An astute set of moves by B.C. Lions coach and general manager Wally Buono during the winter has made it much easier for the CFL team to withstand two season-ending injuries.
B.C. (3-1) will visit the 2-1-1 Calgary Stampeders on Friday without starting defensive back T.J. Lee and veteran receiver, Nick Moore. Both players were injured in the Lions’ 40-27 win over Saskatchewan that preceded a bye week and will not return this year.
Replacement defensive back Steven Clarke and receiver Geraldo Boldewijn will have a chance for season-long work with strong outings against Calgary. Neither player was in the Lions’ off-season plans. Buono let both players out of existing contracts with the Lions in order for them to work out with NFL clubs.
An unorthodox bit of flexibility on the part of the CFL’s leader in career coaching wins has enabled the Lions to deal easily with the first serious rash of injuries to face the team this year.
“All the clauses in a contract aren’t always normal,” said Buono, who also raised eyebrows this week when he re-signed defensive backs Chandler Fenner and Anthony Gaitor to the practice roster after cutting them in training camp.
“You have to compromise a little. You can be hard and I’ve been hard, but if being fair meets everyone’s needs then let’s be fair.”
The Lions knew what they had in Clarke, who played 15 games last year at wide-side cornerback in the defensive secondary before a failed bid to make the NFL’s Tennessee Titans this spring.
“It was just a great opportunity that B.C allowed me to come back,” said the 25-year-old Clarke upon taking over for Lee, who had been the best player in the Lions secondary through their first four games.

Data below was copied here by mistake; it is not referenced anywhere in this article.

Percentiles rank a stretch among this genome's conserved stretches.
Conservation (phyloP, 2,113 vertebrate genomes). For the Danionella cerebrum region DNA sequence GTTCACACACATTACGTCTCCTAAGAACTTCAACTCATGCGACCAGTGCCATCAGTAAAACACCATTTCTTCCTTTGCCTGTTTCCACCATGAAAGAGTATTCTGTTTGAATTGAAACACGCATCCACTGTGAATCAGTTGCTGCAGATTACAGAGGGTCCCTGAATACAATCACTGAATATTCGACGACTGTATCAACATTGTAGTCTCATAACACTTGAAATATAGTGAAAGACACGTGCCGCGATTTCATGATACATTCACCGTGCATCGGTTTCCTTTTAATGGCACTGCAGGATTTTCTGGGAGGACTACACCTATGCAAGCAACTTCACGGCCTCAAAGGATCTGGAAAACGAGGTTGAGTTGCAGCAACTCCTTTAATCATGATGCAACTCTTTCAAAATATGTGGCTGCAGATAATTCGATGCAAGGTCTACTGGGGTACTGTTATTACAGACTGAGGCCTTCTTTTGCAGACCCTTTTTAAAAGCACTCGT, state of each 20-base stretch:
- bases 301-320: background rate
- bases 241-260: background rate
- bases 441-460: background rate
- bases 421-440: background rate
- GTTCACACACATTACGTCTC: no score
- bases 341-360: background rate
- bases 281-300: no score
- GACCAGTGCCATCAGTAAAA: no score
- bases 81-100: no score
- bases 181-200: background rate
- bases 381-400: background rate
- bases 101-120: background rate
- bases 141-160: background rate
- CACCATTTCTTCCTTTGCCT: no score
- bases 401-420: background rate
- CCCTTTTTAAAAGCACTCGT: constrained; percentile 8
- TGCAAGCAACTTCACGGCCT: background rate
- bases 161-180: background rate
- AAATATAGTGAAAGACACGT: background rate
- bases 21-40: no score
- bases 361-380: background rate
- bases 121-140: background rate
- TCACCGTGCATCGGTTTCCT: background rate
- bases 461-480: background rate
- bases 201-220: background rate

The 25-year-old Boldewijn, making only his second CFL start, could be more pivotal to the Lions success. The six-foot-four, 220-pound Dutch-born international, who played in college at Boise State, has considerably less pro experience, but his size drew interest from teams on both sides of the border.
“(Buono) knew that as a young player I had my goals,” said Boldewijn, who had a tryout last year with the NFL’s Baltimore Ravens and was previously featured in the HBO mini-series Hard Knocks while trying out for the Atlanta Falcons.
“We both kept our words. I got to explore. I’m glad to come back.”
The moves will pay immediate dividends if both contribute towards erasing a string of bad road losses by the Lions in Calgary.
With a 2-0 road record so far, the Lions are off to their best start overall in nine years and have already recorded a 20-18 win in the season opener over the Stamps. However, B.C. has only a one-point win in its last five regular season road games at McMahon Stadium, allowing an average of 31 points in four losses, and was hammered 35-9 in last year’s West Division semifinal against Calgary.
A win would give the Lions the season series against Calgary as well as considerably added confidence, according to veteran defensive back Ryan Phillips.
“They’ve been a great home team for the last few years,” said Phillips of the Stampeders. “We’ve got to be the aggressor. We’ve got to throw the first punch. We got to understand what’s at stake.”
At stake for Clarke and Boldewijn is a chance to carve out a career.
“Clarke has a prime opportunity to see our defence stays afloat,” Phillips said. “Geraldo doesn’t have to be Nick Moore but he has to play at a high level.”